A federal judge in Connecticut has ruled that the state must let Fleet Financial Group Inc. operate an insurance agency in a small town there.
Last week's decision by Judge Janet Bond Arterton of U.S. District Court in Hartford was the first instance of a federal court's overriding state law by applying the U.S. Supreme Court's landmark decision that affirmed the right of nationally chartered banks to sell insurance from towns of less than 5,000 population.
Judge Arterton's ruling, however, does not affect Connecticut's state- chartered banks, which are still barred from selling insurance.
Home to many insurance companies, Connecticut is one of eight states that continue to bar banks from selling insurance. Last week's ruling covers not only Fleet but also other national banks within the state that want to offer customers insurance.
"Any bank that has a significant operation in Connecticut is looking at this case closely," said Robert Evans, managing director for insurance services at Fleet.
Bankers are now also hopeful that the Connecticut decision will influence federal judges in other states where similar cases are pending, including Louisiana and Mississippi.
Boston-based Fleet and its New England competitors aren't charging into the Connecticut insurance market yet. They await a decision by Judge Arterton regarding whether the bank can sell insurance beyond the small town where its insurance agency is headquartered.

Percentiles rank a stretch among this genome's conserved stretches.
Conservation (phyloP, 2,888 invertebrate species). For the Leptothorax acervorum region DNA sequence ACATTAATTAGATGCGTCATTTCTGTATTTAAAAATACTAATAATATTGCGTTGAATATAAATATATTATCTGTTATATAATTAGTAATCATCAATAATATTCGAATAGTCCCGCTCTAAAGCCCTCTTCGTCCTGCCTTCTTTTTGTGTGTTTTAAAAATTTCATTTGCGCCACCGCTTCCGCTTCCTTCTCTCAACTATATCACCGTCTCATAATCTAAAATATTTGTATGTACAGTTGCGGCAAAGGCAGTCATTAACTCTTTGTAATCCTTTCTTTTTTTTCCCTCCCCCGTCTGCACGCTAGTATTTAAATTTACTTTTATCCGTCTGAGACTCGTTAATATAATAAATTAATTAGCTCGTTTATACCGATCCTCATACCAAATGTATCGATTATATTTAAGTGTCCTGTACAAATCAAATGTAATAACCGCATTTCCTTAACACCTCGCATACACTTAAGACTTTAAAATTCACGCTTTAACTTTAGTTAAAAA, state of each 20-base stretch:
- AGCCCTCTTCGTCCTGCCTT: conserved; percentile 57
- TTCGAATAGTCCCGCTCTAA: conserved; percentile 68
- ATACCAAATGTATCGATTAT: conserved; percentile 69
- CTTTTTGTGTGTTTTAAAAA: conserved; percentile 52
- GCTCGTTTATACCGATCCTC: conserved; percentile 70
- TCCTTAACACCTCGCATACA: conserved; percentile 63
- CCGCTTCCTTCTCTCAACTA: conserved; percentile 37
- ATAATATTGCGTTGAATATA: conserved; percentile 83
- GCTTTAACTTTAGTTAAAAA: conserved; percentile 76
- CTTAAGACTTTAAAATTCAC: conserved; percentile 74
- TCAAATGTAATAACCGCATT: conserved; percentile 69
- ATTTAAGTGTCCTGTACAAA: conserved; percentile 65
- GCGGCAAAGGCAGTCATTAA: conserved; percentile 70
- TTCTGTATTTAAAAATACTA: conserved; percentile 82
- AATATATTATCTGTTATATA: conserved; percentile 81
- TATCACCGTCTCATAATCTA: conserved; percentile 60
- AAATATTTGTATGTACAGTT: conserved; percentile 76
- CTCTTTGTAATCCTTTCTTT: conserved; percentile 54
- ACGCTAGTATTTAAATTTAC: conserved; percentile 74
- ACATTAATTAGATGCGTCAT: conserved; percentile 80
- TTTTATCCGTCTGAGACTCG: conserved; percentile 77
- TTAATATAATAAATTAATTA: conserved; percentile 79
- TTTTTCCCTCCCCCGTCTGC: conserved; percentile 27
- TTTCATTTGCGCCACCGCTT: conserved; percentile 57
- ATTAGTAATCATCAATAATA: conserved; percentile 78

In March, the Supreme Court ruled in Barnett Bank of Marion County v. Nelson that states cannot bar nationally chartered banks from operating insurance agencies in towns with fewer than 5,000 residents. But the court did not clarify whether sales should be limited to the small town. In other cases, however, federal courts in Indiana and the District of Columbia ruled such sales have no geographic limitations.
Fleet and Connecticut's insurance commissioner, Robert Coogins, have until Saturday to present arguments on the issue to Judge Arterton. Mr. Coogins did not return phone calls.
If Judge Arterton's decision favors broad sales, Fleet will launch a statewide marketing and advertising campaign 30 days later, Mr. Evans said.
The bank is currently selling insurance in a pilot program in Massachusetts, New York, New Jersey, and Rhode Island. Branch employees in those states refer customers to a toll-free telephone number linking them to agents in an office in Worcester, Mass.
Mr. Evans plans to train employees in Connecticut to refer customers to the Worcester agents.
Fleet inherited the Connecticut case from Hartford-based Shawmut National Corp., which it acquired last year. In 1994, Shawmut bought an agency, Insurance Associates of New Haven Inc., which it moved to Chester, a town in the eastern half of the state with fewer than 5,000 residents.